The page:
Scientists are analyzing the wild watermelon--hard, white, small and bitter--for genetic traits that might help develop cultivated forms that are more resistant to diseases.
An international team of more than 60 researchers, led by Zhangjun Fei at Cornell University's Boyce Thompson Institute for Plant Research, sequenced and published the domesticated watermelon genome for the first time in late November in Nature Genetics.
"When you get the sequence, it's just combinations of AGCT, but you need to process them and connect them together into a whole chromosome," Fei said. His team constructed the chromosome and then cross-referenced the domesticated melon's genome with 20 wild watermelon genomes to see which genes had been lost over time.
Fei isolated genetic material that dropped out of the cultivated melon's genome during the selective breeding process, hoping to find genes that protect a watermelon from diseases like fusarium wilt. Of the many genes in the wild watermelon that are missing in the domesticated fruit, Fei identified 10 as candidates for making the fruit more resistant to plant diseases.
Another team member, plant geneticist Amnon Levi at the United States Department of Agriculture's Vegetable Laboratory, said breeding for only a few traits in the domesticated watermelon, to make it big, pink, and sweet, created a genetic bottleneck.
Even in the less common types of watermelons, the heirloom watermelons whose seeds were passed down through family generations, he said genetic diversity is low. According to Levi, there are 300 to 400 heirloom watermelon varieties in the United States. He studied the genomes of those rarer melons to see if they maintained more genetic diversity than the select few sold by major watermelon growers.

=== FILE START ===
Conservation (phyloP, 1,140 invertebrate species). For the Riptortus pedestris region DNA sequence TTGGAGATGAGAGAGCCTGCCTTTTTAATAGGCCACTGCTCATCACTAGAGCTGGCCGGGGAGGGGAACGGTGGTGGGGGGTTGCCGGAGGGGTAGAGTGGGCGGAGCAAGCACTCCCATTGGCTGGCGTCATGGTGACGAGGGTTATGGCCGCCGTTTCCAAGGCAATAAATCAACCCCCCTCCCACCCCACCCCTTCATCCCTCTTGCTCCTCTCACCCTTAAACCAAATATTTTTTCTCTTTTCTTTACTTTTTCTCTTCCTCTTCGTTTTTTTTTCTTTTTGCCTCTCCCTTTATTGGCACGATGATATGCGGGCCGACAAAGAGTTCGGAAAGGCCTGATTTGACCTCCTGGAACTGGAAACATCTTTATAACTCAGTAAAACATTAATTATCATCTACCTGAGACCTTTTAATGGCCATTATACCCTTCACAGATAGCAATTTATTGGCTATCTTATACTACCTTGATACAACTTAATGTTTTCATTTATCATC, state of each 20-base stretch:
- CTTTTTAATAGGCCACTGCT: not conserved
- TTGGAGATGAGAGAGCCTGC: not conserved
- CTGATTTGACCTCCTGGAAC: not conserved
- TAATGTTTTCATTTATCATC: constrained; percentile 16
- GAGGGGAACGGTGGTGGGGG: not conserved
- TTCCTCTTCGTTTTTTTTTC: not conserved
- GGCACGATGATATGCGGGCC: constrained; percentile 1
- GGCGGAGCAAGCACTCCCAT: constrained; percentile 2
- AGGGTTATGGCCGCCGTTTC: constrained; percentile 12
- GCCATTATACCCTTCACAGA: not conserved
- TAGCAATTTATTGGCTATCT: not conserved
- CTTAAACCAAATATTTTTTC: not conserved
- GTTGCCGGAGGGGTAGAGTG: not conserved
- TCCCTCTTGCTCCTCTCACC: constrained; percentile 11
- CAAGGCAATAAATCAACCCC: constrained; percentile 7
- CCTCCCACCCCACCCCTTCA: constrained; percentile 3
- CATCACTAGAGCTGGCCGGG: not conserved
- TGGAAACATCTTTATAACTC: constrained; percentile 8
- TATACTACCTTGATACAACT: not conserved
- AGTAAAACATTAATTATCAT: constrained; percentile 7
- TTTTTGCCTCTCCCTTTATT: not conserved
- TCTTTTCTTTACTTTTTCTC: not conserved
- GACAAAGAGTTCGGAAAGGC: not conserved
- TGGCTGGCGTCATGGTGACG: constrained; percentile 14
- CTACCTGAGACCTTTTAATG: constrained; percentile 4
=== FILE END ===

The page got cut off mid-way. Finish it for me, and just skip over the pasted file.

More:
"To my surprise I discovered there is very little genetic diversity," Levi said of heirloom varieties in the United States. "Even though size of melon and seeds, and colors, are different, when you look at whole genome, there is very little diversity." This makes the genetic material in the wild African watermelon even more valuable.
Using genetic sequencing to breed new traits into the watermelon is quicker than traditional breeding methods. Fei said the number of years it will take to cultivate more desirable melons with sequencing technology is half that of older techniques. Once his team identifies a marker for disease resistance on the ancient melon's genome, it is simple to check a new strain of melon for the same marker and know whether or not it will hold up to certain plant pests.
"The watermelon is quite sophisticated," Levi said. Breeding for disease resistance, he said, is "just the beginning."